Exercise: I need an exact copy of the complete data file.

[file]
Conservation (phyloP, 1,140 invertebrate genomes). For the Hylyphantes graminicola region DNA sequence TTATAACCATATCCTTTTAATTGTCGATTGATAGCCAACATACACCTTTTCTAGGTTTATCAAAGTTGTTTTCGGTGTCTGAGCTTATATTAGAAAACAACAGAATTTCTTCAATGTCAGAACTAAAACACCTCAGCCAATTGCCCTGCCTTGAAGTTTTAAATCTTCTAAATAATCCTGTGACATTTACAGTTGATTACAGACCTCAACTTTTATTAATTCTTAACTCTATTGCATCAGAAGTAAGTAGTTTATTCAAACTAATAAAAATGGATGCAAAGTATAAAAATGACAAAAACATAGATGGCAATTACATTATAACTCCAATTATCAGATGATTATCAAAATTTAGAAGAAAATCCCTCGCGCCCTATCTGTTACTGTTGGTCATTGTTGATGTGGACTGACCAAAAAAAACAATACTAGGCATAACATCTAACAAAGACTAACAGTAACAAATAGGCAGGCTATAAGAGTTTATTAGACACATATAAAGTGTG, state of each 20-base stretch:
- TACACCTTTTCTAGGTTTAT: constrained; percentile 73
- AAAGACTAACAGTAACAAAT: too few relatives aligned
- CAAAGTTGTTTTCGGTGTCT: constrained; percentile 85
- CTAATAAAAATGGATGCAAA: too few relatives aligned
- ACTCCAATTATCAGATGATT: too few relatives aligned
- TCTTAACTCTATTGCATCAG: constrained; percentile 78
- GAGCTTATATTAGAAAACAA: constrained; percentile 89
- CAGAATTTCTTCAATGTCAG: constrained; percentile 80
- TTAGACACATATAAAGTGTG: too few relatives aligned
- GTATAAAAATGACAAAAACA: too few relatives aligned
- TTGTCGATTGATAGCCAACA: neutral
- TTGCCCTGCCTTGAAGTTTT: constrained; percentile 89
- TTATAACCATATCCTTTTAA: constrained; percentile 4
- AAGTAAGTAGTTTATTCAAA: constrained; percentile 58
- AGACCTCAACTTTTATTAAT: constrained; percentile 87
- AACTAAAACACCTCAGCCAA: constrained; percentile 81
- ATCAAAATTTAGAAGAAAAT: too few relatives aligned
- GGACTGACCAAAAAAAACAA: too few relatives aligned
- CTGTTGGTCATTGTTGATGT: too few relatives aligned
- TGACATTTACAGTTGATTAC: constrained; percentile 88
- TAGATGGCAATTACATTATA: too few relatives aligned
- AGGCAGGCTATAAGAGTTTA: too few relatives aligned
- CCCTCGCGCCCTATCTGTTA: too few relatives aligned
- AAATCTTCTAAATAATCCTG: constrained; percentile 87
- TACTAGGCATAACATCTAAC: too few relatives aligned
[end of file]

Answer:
Conservation (phyloP, 1,140 invertebrate genomes). For the Hylyphantes graminicola region DNA sequence TTATAACCATATCCTTTTAATTGTCGATTGATAGCCAACATACACCTTTTCTAGGTTTATCAAAGTTGTTTTCGGTGTCTGAGCTTATATTAGAAAACAACAGAATTTCTTCAATGTCAGAACTAAAACACCTCAGCCAATTGCCCTGCCTTGAAGTTTTAAATCTTCTAAATAATCCTGTGACATTTACAGTTGATTACAGACCTCAACTTTTATTAATTCTTAACTCTATTGCATCAGAAGTAAGTAGTTTATTCAAACTAATAAAAATGGATGCAAAGTATAAAAATGACAAAAACATAGATGGCAATTACATTATAACTCCAATTATCAGATGATTATCAAAATTTAGAAGAAAATCCCTCGCGCCCTATCTGTTACTGTTGGTCATTGTTGATGTGGACTGACCAAAAAAAACAATACTAGGCATAACATCTAACAAAGACTAACAGTAACAAATAGGCAGGCTATAAGAGTTTATTAGACACATATAAAGTGTG, state of each 20-base stretch:
- TACACCTTTTCTAGGTTTAT: constrained; percentile 73
- AAAGACTAACAGTAACAAAT: too few relatives aligned
- CAAAGTTGTTTTCGGTGTCT: constrained; percentile 85
- CTAATAAAAATGGATGCAAA: too few relatives aligned
- ACTCCAATTATCAGATGATT: too few relatives aligned
- TCTTAACTCTATTGCATCAG: constrained; percentile 78
- GAGCTTATATTAGAAAACAA: constrained; percentile 89
- CAGAATTTCTTCAATGTCAG: constrained; percentile 80
- TTAGACACATATAAAGTGTG: too few relatives aligned
- GTATAAAAATGACAAAAACA: too few relatives aligned
- TTGTCGATTGATAGCCAACA: neutral
- TTGCCCTGCCTTGAAGTTTT: constrained; percentile 89
- TTATAACCATATCCTTTTAA: constrained; percentile 4
- AAGTAAGTAGTTTATTCAAA: constrained; percentile 58
- AGACCTCAACTTTTATTAAT: constrained; percentile 87
- AACTAAAACACCTCAGCCAA: constrained; percentile 81
- ATCAAAATTTAGAAGAAAAT: too few relatives aligned
- GGACTGACCAAAAAAAACAA: too few relatives aligned
- CTGTTGGTCATTGTTGATGT: too few relatives aligned
- TGACATTTACAGTTGATTAC: constrained; percentile 88
- TAGATGGCAATTACATTATA: too few relatives aligned
- AGGCAGGCTATAAGAGTTTA: too few relatives aligned
- CCCTCGCGCCCTATCTGTTA: too few relatives aligned
- AAATCTTCTAAATAATCCTG: constrained; percentile 87
- TACTAGGCATAACATCTAAC: too few relatives aligned